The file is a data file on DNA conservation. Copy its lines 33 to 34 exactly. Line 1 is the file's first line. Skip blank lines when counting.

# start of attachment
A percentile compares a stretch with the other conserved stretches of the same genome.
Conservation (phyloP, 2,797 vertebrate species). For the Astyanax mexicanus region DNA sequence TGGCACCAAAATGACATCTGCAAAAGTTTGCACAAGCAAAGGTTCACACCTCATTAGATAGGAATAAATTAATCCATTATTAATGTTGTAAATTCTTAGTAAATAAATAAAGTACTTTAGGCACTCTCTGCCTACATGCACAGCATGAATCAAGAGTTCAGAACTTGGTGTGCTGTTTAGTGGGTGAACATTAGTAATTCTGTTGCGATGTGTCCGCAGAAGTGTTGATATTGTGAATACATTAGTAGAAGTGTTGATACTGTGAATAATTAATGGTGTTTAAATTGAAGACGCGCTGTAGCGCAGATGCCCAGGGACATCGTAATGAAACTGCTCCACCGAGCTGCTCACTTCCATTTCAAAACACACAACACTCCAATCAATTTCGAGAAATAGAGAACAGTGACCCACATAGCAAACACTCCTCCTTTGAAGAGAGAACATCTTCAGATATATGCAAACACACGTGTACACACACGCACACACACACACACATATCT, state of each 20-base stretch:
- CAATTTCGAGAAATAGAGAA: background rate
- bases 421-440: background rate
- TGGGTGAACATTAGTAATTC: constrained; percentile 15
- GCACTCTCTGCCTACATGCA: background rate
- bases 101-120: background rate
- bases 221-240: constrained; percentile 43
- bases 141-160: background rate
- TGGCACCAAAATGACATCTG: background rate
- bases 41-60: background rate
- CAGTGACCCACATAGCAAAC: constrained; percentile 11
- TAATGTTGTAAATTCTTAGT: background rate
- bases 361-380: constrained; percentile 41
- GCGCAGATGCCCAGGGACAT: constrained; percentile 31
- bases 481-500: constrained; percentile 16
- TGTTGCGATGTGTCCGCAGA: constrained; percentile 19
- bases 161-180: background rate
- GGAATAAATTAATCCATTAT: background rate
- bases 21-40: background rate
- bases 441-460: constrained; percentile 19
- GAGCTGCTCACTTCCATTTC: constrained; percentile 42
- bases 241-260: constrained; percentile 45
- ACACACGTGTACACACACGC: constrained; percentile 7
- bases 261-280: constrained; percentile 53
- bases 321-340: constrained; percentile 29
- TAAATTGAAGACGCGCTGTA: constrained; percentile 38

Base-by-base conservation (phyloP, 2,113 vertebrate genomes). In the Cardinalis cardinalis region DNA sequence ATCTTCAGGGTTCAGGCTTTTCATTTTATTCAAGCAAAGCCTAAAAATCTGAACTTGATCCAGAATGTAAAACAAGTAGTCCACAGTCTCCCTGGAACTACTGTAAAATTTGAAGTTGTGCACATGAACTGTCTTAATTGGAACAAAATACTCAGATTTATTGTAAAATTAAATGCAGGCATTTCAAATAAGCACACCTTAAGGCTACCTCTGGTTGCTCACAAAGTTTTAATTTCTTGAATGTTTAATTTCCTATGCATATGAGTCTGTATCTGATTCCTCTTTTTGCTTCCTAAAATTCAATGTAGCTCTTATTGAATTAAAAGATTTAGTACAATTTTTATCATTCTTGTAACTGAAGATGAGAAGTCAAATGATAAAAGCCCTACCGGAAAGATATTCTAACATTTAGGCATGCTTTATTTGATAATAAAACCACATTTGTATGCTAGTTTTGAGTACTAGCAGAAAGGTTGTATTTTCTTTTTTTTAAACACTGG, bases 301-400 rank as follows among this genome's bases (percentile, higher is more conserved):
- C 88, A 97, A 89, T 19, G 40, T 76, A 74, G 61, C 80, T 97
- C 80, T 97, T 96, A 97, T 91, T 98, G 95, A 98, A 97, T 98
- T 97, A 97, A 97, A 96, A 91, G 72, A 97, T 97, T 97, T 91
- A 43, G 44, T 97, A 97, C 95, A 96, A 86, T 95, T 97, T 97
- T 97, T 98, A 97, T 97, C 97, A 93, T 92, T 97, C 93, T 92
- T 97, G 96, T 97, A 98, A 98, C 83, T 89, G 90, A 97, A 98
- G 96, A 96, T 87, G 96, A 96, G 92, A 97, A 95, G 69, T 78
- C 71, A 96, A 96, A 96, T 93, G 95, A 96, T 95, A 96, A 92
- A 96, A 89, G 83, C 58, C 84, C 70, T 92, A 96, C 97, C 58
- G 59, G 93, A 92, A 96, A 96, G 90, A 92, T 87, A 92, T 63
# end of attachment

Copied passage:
- T 97, T 98, A 97, T 97, C 97, A 93, T 92, T 97, C 93, T 92
- T 97, G 96, T 97, A 98, A 98, C 83, T 89, G 90, A 97, A 98